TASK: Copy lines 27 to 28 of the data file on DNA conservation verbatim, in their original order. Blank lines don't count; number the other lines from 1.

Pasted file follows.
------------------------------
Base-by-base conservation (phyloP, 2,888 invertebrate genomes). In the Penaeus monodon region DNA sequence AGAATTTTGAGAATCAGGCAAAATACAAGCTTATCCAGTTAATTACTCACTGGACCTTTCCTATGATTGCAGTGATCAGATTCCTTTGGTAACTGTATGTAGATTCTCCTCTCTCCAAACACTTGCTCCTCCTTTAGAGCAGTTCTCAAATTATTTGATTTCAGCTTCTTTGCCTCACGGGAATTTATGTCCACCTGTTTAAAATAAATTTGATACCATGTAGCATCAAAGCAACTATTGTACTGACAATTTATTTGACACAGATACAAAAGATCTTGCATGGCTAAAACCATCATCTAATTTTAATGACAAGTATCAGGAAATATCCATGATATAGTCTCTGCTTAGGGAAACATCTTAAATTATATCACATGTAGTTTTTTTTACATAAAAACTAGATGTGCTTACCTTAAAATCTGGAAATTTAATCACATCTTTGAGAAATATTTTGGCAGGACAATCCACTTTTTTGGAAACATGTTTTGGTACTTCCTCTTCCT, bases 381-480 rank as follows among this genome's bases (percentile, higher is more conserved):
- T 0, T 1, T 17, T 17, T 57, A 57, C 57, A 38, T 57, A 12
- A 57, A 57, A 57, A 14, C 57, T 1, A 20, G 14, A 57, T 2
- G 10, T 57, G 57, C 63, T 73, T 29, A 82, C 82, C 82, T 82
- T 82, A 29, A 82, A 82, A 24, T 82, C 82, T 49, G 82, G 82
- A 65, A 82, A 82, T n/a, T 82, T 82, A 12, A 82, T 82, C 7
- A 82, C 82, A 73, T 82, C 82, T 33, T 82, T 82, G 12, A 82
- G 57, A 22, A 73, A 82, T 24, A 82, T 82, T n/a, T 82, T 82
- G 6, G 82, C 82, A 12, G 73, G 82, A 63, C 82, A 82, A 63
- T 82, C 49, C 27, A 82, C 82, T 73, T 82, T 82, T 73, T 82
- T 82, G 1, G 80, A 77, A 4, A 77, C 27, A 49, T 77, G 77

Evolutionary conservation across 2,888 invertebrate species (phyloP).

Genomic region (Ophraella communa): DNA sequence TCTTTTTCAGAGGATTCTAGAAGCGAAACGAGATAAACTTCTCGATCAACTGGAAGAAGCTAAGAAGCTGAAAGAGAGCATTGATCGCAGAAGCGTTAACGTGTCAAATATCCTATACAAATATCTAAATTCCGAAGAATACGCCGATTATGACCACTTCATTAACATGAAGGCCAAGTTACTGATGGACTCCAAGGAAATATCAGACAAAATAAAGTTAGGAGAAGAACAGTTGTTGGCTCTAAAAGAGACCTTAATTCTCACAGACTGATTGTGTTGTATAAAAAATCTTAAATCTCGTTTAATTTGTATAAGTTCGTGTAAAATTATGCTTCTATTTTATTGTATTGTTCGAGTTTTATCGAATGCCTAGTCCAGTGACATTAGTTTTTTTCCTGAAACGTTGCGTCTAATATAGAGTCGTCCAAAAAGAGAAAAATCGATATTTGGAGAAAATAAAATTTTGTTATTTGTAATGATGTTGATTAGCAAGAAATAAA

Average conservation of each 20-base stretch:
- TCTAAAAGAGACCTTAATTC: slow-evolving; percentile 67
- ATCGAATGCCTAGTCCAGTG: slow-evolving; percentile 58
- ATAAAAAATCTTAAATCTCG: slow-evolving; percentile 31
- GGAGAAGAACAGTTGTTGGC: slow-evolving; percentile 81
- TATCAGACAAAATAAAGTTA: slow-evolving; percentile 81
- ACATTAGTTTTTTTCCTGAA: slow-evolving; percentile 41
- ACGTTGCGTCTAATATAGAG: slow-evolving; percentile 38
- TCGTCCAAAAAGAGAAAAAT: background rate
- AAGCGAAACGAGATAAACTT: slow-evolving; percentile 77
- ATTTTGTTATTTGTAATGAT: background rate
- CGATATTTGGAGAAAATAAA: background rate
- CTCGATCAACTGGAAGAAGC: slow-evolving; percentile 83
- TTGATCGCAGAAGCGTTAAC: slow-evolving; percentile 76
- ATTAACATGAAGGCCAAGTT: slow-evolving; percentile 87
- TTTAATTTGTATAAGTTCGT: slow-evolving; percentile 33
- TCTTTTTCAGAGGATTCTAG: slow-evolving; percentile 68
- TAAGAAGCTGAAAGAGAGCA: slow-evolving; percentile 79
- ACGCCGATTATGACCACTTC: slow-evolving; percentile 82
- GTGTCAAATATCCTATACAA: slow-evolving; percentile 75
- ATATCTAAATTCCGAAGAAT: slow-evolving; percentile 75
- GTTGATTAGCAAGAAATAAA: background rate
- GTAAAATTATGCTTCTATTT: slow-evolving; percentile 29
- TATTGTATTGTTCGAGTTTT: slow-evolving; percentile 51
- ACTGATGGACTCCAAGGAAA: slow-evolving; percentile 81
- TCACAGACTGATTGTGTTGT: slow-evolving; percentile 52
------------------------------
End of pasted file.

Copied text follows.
- TTGATCGCAGAAGCGTTAAC: slow-evolving; percentile 76
- ATTAACATGAAGGCCAAGTT: slow-evolving; percentile 87